A number of obscure myths told of the creation of Quorlinn and the kenku.
It was said that a certain deity, a potent, non-lawful sky god, had experimented in creation, but the effort was a failure, producing only the strange god Quorlinn. The sky god was too embarrassed to own up to this. But after a series of legendary and dubious misadventures, in which Quorlinn used disguises, thieving, trickery, and guile, in which he lost a few tail feathers in the bargain, he finally proved his worth to his creator, who rewarded him with a race created in his own image: the kenku.
Unfortunately, Quorlinn was less than excited by this. He didn't want the responsibility of being god to a whole race. So he taught the kenku the arts of disguise, theft, and magic, so they could look after themselves.
Quorlinn was easily irritated, bad-tempered, snappy, and fickle, but not actually evil. He whined constantly about the responsibility of caring for the kenku, complaining that it weighed him down. He was not uncaring, however; his attitude could have been a defensive one, as he might have felt himself to be too weak to be a decent protector.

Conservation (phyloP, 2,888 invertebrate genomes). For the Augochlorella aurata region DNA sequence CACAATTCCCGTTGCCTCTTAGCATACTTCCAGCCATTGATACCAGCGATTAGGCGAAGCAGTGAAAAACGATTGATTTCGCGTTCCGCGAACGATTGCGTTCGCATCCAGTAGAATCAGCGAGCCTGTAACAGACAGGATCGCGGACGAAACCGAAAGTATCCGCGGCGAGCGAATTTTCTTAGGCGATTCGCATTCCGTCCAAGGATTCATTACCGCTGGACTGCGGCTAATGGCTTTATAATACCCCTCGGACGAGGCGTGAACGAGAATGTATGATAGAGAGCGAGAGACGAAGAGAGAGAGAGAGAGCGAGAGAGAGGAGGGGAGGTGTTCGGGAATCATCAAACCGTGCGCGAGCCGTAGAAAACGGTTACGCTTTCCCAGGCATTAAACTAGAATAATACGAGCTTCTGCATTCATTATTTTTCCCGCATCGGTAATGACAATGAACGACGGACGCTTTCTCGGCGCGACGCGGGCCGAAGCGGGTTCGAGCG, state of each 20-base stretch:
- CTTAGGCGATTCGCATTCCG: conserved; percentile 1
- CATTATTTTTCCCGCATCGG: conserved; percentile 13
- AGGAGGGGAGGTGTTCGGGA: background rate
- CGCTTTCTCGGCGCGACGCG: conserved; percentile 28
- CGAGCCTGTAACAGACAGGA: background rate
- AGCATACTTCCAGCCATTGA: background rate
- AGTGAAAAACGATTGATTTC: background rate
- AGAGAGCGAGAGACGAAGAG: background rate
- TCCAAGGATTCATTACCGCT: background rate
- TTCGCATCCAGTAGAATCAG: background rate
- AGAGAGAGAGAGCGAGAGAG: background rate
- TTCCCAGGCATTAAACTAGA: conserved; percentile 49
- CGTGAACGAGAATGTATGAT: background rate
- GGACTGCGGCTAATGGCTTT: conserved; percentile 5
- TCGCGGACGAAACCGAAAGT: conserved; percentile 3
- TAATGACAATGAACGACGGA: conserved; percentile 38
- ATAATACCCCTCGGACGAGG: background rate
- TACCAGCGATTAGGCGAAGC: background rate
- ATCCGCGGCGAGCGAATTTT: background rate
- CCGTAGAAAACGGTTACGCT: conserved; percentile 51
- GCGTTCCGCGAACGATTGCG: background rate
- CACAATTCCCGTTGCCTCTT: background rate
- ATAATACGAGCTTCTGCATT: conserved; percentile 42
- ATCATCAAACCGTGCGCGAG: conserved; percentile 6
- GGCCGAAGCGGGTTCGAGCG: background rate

On the off chance that Quorlinn did manifest an avatar, it would appear as a plain-clothed masked kenku, wielding a +3 short sword of quickness. It would command the spells of alter self, change self, dimension door, improved invisibility, rope trick, shadow door, and taunt, each twice a day. No natural bird or avian creature would attack it.
His priests and shamans were the most cunning and deceitful of kenku kind. They worked as spies, masterminded kidnapping operations, and set up traps and ambushes, but also worked to rescue kenku slaves, which they were bound to do. Cells and spy rings of priests gathered up and hoarded all kinds of secrets, though most of them were petty, and refused to share with other groups with childish stubbornness. Priests of Quorlin were also capable thieves.
- ↑ With her power and portfolio, Akadi is a possible candidate for Quorlinn's creator.
- Brian R. James (June 2009). “Realmslore: Sarifal”. In Chris Youngs ed. Dragon #376 (Wizards of the Coast), p. 61.
- ↑ 1.00 1.01 1.02 1.03 1.04 1.05 1.06 1.07 1.08 1.09 1.10 1.11 1.12 Carl Sargent (May 1992). Monster Mythology. (TSR, Inc), p. 92. ISBN 1-5607-6362-0.
- ↑ Colin McComb (1996). On Hallowed Ground. Edited by Ray Vallese. (TSR, Inc), p. 177. ISBN 0-7869-0430-5.
- ↑ 3.0 3.1 Julia Martin, Eric L. Boyd (March 1996). Faiths & Avatars. (TSR, Inc), p. 23. ISBN 978-0786903849.
- ↑ David "Zeb" Cook, et al. (1989). Monstrous Compendium Volume Two. (TSR, Inc). ISBN 0-8803-8753-X.
- ↑ Eric L. Boyd (1998). Demihuman Deities. (Wizards of the Coast), p. 203. ISBN 0-7869-1239-1.